In a world full of distractions, notifications, alerts and opportunities, it can be hard to focus on one thing at a time.
The overwhelming breadth and depth of stimuli takes away from focusing on what truly matters, your:
Developing a core structure of weekly rituals or routines can help block out extraneous nonsense and hone in on your priorities — sticking to it is a whole other can of worms!
Let’s take it step-by-step.
You heard me right — everything. That includes personal appointments, business engagements, workouts and even family outings.
Keeping track of the going-ons of your daily life will allow you to effectively manage your time and identify where you may be mismanaging your time.
For example, if exercise is a big part of your life, allocate one hour per day in your calendar to hit the gym. You might notice fitting everything into just one hour feels a bit rushed because you like chatting with fellow patrons, enjoying a shower afterward or grabbing a coffee on your way home.
In those occurrences, identify if you’re making the most effective use of your time or can exercise greater self-control and stick to your predefined schedule.
Pro tip: Colorblock your calendar based on event type (e.g. green for work, red for family, blue for personal, purple for fitness, etc.)
The end of your day can be equally as influential on your energy and productivity levels as the beginning of your day.
Create a bedtime and wake-up routine you can stick to. This includes a set dinner and bedtime, as well as wake-up call.
Aim to start your day off to a strong start by doing something productive within the first hour of waking; create your daily to-do list, go for a walk, run a load of laundry and so on.
Your productivity momentum created in the morning will gather steam and last throughout your day.
Distractions come in all shapes and sizes — including people. How many times have you been in the office, knee-deep in a project, when a co-worker comes in to ask a question or for your help?
Pausing your workflow now and then probably won’t derail you too much, but if interruptions are happening every day, sometimes multiple times a day, you need to set some boundaries.
There are a couple of ways you can go about it:
If your aim is to set your schedule like a well-oiled machine, electronic distractions can be a major setback.
Avoid the use of your phone, tablet, television or social media for purposes unrelated to the task at hand. This includes email notifications!
It can be so tempting to switch tabs when you receive a new email notification, but ultimately you’re doing yourself a disservice, by repeatedly disengaging and re-engaging your focus.
Delete unnecessary apps from your phone and switch your phone to silent, when it comes time to buckle down.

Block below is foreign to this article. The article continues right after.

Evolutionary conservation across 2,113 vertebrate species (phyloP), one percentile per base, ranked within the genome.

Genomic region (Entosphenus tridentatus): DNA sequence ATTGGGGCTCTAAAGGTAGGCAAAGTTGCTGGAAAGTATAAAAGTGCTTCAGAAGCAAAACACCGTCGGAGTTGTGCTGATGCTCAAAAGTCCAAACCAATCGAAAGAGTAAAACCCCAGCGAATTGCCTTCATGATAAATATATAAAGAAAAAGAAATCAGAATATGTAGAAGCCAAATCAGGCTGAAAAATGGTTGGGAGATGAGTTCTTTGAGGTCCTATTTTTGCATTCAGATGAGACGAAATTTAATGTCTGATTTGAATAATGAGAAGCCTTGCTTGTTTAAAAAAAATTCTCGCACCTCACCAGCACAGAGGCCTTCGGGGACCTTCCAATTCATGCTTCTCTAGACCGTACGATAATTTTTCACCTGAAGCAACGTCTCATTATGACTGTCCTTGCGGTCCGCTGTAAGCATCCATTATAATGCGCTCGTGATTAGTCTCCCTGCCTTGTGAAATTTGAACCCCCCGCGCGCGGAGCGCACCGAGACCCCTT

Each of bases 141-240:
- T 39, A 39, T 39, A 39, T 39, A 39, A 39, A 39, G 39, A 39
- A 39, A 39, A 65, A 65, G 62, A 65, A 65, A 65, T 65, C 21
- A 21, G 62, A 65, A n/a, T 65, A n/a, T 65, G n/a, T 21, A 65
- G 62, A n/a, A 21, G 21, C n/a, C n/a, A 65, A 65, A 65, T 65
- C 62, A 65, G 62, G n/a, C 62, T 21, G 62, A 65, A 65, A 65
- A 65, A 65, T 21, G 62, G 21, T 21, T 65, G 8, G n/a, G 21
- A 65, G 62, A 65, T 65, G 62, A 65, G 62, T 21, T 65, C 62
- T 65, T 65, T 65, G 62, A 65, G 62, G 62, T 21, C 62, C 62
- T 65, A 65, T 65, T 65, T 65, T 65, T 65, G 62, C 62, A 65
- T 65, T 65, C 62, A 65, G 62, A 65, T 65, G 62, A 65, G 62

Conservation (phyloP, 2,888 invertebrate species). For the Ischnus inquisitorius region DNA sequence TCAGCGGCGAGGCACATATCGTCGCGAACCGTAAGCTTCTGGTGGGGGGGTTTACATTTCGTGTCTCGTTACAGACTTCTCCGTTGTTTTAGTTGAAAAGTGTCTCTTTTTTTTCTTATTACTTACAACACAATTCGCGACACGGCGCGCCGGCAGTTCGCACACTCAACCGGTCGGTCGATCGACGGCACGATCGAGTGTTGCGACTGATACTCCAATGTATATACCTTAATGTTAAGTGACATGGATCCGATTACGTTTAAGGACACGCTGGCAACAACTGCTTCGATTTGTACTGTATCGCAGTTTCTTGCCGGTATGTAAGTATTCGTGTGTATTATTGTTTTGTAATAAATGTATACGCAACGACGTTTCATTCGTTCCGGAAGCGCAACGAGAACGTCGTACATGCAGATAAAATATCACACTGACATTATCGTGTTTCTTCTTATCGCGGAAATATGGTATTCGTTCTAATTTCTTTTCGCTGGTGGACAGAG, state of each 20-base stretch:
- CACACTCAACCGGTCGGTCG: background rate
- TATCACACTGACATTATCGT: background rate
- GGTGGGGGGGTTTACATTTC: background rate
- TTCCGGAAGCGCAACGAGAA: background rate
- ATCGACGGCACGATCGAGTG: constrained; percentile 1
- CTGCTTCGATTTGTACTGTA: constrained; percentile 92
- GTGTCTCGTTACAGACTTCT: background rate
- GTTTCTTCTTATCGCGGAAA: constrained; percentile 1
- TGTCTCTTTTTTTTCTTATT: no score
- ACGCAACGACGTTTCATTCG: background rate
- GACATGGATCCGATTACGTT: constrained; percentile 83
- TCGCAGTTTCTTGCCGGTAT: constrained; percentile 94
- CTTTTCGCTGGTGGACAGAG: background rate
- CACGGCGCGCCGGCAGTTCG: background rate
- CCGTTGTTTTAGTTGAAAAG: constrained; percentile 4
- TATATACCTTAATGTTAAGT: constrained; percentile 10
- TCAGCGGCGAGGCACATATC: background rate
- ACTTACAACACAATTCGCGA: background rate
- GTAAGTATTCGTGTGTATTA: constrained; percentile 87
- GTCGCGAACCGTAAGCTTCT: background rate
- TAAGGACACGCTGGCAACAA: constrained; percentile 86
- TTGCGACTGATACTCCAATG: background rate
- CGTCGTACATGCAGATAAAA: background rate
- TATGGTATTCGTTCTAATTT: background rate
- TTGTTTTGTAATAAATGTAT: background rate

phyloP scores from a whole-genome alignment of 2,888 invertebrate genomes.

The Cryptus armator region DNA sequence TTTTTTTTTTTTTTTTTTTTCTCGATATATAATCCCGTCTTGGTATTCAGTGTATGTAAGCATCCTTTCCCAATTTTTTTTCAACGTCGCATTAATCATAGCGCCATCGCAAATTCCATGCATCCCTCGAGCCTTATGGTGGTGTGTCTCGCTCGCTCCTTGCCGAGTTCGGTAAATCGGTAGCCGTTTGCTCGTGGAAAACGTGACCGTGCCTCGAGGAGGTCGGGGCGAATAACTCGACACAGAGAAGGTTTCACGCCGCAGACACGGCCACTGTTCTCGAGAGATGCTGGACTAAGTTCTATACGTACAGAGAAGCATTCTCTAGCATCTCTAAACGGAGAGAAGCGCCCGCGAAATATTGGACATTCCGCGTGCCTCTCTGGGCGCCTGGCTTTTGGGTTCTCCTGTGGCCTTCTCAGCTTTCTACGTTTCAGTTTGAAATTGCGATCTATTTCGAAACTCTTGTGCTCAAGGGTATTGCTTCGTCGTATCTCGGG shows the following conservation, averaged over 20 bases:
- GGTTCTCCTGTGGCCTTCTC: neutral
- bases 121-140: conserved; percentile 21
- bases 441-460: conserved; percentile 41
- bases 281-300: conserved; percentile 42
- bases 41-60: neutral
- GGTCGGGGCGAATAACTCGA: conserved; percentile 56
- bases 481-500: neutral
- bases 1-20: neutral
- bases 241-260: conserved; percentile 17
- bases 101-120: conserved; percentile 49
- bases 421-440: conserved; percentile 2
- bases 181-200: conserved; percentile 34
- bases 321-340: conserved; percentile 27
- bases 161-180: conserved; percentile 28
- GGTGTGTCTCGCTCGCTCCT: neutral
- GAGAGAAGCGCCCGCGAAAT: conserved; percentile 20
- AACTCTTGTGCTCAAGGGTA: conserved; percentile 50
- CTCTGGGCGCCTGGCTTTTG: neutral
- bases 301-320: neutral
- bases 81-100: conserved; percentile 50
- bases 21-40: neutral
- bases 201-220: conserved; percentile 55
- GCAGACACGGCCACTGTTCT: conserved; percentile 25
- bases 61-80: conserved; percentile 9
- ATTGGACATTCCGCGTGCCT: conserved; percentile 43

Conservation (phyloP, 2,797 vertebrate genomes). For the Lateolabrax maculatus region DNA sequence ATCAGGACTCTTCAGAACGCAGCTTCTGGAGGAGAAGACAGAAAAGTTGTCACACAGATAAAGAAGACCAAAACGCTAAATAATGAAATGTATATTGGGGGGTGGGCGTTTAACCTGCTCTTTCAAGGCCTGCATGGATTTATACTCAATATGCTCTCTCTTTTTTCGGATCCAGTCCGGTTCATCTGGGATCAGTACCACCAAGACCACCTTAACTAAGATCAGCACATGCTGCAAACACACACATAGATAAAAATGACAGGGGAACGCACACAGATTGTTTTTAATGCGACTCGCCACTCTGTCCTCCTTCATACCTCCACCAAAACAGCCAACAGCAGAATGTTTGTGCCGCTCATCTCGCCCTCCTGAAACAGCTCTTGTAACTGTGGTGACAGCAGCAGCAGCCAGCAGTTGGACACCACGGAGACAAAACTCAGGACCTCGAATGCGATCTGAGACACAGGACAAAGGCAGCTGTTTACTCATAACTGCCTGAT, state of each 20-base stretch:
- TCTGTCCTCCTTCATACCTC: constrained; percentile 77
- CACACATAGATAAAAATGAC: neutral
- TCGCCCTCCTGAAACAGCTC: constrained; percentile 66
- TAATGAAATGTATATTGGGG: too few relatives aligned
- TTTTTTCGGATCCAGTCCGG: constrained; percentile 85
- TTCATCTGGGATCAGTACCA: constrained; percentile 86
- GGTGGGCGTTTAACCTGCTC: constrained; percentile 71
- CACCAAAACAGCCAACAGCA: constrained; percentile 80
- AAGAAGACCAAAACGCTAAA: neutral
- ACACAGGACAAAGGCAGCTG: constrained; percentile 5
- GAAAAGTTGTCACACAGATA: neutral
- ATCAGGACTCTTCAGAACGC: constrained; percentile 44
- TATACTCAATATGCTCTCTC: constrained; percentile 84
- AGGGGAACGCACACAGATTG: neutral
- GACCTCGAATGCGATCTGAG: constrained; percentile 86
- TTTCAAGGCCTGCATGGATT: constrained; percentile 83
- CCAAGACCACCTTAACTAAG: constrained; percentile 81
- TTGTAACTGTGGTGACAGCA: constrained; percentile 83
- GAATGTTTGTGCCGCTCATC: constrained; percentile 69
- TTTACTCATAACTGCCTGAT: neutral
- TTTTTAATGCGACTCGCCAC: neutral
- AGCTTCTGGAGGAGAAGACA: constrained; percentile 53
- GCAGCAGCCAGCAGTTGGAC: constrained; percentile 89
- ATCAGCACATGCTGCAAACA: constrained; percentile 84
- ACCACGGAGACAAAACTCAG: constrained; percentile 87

Multitasking is one of the biggest productivity misconceptions of all time. While it might feel like you’re accomplishing more, in fact, you’re probably doing both tasks at half-measure.
If you’ve created a schedule or routine for yourself, stick to it — plain and simple. If you become overwhelmed by the need to complete a task other than the one at hand, take a step back and assess whether it’s truly a priority or not.
If it is, adjust your routine and move forward, if not, stick to what you’ve planned and get to it when you can. Which leads us into our next point…
While your routine might be set in stone, the whole world does not revolve around it and things will come up. You will always have the power to choose how you respond to setbacks: will you view them as obstacles or opportunities?
Incorporating some flexibility into your routine will prepare you to deal with adversity and challenge, more so than expecting everything to always do exactly according to plan. When has that ever happened?
Routine is great, until it turns to monotony. Endeavor to switch up your routine every now and then or keep your schedule on a rotating basis.
For example, you can create A and B days, where your A-Day routine is different from your B-Day routine. This will help prevent burnout and boredom.
You may consider switching your routines with the seasons. During the winter, you’re more likely to bundle up and work inside, but during the spring, can you take your work outside?
If you’re a habitual treadmill runner, see if you can take your run outdoors a couple of days a week.
Variety is essential to motivation and keeping the interest alive. Remember, you run your routine — don’t let your routine run you!
Downtime is a necessity to routine! You might get so wrapped up in scheduling and planning ahead, that you miss out on the spontaneity of life.
Set aside time on the weekends, Friday afternoons or midday pauses to simply let go of your routine and do what comes naturally.
The benefits of unplanned downtime are plenty. You:
One thing you can surely add to your routine is keeping up with our blog. We’ll be here every week with more leadership, productivity and business-savvy goodness — see you then!